• ‘Your training goals are not written in stone; changes should be made as necessary to work toward a common goal.’
      • ‘However, an RFL spokesman said ten teams per division was a minimum, not a fixed figure, while the new format was not yet set in stone.’
      • ‘While many thought that the current proposed standard was written in stone might have to change their minds and wait until the squabbling is over.’
      • ‘From what I've learned, the past is set in stone and we can't change it.’
      • ‘There seems to be a few set in stone, undeniable, eternal truths as to what the future will be like.’
      • ‘However, this is not set in stone, as the help the family requires changes all the time.’
      • ‘Somehow, along the way, it seemed that the ‘idea’ became written in stone and that the SLC Great Hall would expand accordingly.’
      • ‘Don't follow your itinerary as if written in stone.’
      • ‘It seems to me there is a sizeable swathe of British public opinion who regard modernity, radicalism and the like merely as an experiment, not as something that is here forever, written in stone.’
      • ‘He adds that that partnership is not written in stone.’
    cast the first stone
    • Be the first to make an accusation (used to emphasize that a potential critic is not wholly blameless).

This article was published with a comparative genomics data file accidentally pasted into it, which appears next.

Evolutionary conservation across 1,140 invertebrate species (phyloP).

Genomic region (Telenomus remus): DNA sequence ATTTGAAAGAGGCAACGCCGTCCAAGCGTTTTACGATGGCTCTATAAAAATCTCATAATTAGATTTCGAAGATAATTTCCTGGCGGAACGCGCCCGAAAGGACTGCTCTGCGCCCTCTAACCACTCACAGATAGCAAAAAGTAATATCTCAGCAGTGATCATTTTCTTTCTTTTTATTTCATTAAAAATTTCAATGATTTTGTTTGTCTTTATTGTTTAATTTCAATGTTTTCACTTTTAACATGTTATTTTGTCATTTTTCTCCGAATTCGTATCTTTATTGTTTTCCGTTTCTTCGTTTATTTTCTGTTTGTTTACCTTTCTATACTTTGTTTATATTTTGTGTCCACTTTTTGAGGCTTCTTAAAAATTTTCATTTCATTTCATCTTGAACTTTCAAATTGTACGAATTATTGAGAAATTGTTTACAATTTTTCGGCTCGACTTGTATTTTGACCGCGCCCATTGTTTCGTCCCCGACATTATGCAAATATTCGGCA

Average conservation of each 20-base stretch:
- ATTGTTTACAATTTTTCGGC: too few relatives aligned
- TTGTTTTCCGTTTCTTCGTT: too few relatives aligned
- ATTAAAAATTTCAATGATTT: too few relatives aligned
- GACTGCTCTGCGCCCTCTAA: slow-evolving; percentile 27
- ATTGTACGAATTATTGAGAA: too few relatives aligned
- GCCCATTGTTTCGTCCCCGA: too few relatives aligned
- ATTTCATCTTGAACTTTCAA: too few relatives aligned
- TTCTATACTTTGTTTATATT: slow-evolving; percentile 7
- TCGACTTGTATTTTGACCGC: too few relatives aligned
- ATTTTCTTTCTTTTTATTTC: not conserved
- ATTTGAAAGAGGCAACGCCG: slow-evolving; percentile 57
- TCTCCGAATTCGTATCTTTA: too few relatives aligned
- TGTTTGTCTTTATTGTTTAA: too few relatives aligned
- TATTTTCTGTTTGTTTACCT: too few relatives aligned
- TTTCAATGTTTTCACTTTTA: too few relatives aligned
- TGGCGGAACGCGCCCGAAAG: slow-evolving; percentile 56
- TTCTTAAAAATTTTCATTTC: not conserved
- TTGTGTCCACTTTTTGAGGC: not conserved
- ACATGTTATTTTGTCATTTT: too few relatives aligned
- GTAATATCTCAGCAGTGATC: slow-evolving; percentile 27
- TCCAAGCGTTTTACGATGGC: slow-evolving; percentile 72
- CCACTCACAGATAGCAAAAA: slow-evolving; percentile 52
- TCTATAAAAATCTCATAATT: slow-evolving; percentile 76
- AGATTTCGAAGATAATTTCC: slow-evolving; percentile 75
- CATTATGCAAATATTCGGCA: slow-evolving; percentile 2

‘There is a saying only he who is blameless may cast the first stone.’
      • ‘You don't get to play Christian on TV, or amass real political power along with your millions, by urging people not to throw the first stone, especially if they live in a glass house.’
      • ‘Mostly some pretext is generally made available or situation is such created that minorities are either cornered or threatened in such a way that they are forced to throw the first stone.’
      • ‘He said to them ‘Whichever one of you has committed no sin may throw the first stone at her.’’
      • ‘Many consider him the soul of decency, a good man of faith and dignity - a man who believes in loving thy neighbor as thyself and not casting the first stone.’
      • ‘The truth of the matter is that few, if any, of his accusers can safely cast the first stone when it comes to ‘anger management.’’
      • ‘Who is to point the first finger and cast the first stone?’
      • ‘Few governments attending the conference are really in a position to cast the first stone.’
      • ‘Anyway, regarding the Baylor president, those of us with total freedom to write any editorial we want regardless of the publisher's views may cast the first stone.’